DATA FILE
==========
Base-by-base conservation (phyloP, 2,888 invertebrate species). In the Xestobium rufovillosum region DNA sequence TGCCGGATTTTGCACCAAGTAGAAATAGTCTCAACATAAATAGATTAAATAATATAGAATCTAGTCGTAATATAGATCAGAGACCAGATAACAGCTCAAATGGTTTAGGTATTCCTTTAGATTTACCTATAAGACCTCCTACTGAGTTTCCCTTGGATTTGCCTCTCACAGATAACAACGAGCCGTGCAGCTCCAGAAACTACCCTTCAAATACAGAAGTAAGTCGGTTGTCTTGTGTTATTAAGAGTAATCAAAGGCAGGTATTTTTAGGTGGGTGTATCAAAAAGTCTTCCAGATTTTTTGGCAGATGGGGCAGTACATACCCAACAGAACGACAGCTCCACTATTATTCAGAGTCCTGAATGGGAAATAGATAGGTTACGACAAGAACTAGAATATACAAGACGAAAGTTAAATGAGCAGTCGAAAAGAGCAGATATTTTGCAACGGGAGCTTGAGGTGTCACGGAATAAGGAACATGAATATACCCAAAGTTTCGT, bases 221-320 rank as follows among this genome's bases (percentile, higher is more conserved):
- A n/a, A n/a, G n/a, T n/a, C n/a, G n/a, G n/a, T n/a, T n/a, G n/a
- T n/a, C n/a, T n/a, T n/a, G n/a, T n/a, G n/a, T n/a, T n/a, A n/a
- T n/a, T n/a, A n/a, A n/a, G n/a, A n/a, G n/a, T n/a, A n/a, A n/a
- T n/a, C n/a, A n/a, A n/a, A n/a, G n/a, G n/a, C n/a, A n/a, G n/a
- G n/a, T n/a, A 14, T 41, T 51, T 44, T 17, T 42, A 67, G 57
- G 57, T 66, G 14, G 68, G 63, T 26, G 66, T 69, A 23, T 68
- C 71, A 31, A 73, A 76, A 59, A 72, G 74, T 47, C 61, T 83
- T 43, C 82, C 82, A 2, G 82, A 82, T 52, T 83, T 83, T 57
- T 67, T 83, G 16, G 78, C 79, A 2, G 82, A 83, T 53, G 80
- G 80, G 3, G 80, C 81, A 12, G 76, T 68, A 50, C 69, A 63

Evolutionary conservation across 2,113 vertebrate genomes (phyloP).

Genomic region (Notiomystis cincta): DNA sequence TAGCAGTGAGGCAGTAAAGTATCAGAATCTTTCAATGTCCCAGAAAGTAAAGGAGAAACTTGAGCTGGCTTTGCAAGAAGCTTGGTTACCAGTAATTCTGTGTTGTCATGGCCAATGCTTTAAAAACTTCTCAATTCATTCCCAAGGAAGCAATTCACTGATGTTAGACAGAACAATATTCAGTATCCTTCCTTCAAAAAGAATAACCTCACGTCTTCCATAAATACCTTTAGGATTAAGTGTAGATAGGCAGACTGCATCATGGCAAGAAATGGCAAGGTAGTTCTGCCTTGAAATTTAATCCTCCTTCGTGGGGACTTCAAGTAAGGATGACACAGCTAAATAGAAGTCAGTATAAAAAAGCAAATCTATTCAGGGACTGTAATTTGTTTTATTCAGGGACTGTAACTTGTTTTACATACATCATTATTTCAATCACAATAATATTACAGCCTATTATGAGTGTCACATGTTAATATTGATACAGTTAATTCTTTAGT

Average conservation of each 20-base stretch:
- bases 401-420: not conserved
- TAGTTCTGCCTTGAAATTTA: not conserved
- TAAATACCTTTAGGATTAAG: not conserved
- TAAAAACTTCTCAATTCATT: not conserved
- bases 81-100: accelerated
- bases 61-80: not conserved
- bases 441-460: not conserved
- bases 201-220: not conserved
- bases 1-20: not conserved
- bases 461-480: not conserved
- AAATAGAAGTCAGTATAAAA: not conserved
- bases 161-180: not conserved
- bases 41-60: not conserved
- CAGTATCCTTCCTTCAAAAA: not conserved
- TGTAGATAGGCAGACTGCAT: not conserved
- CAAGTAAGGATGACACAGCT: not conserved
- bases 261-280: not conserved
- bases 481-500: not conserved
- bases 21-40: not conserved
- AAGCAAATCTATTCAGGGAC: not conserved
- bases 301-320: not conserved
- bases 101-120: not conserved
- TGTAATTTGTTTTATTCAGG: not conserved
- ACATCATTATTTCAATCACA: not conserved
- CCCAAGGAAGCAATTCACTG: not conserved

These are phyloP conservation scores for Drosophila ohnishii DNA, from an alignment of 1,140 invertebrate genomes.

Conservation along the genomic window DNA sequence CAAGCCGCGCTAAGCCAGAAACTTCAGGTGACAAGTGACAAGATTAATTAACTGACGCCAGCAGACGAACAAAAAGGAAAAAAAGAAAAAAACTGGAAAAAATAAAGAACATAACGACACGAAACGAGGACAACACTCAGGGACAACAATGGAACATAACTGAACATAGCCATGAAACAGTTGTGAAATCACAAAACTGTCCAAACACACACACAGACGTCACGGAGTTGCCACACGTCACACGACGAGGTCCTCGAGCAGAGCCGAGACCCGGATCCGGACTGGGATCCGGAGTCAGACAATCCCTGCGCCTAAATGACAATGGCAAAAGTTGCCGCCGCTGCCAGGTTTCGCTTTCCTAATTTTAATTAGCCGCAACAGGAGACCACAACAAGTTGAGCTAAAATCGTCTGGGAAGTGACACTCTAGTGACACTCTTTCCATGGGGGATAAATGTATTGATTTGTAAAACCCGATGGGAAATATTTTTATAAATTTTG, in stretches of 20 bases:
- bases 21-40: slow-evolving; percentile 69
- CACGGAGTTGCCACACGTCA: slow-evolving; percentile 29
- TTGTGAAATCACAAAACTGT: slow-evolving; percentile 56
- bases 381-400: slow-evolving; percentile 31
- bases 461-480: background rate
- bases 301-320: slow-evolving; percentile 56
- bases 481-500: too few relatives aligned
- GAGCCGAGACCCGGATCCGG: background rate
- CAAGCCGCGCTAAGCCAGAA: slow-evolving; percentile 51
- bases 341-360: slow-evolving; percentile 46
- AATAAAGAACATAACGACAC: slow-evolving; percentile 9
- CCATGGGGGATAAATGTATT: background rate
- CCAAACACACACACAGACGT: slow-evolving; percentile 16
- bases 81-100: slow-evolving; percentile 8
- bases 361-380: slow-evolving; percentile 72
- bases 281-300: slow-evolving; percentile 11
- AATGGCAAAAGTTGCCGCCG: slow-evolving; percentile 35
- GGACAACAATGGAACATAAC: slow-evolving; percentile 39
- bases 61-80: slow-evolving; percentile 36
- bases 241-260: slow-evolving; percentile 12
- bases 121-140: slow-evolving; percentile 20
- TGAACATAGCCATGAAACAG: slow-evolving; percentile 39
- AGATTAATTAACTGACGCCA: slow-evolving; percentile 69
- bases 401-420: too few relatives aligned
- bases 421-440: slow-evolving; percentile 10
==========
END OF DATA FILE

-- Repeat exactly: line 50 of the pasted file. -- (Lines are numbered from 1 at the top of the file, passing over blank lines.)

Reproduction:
- CAAGCCGCGCTAAGCCAGAA: slow-evolving; percentile 51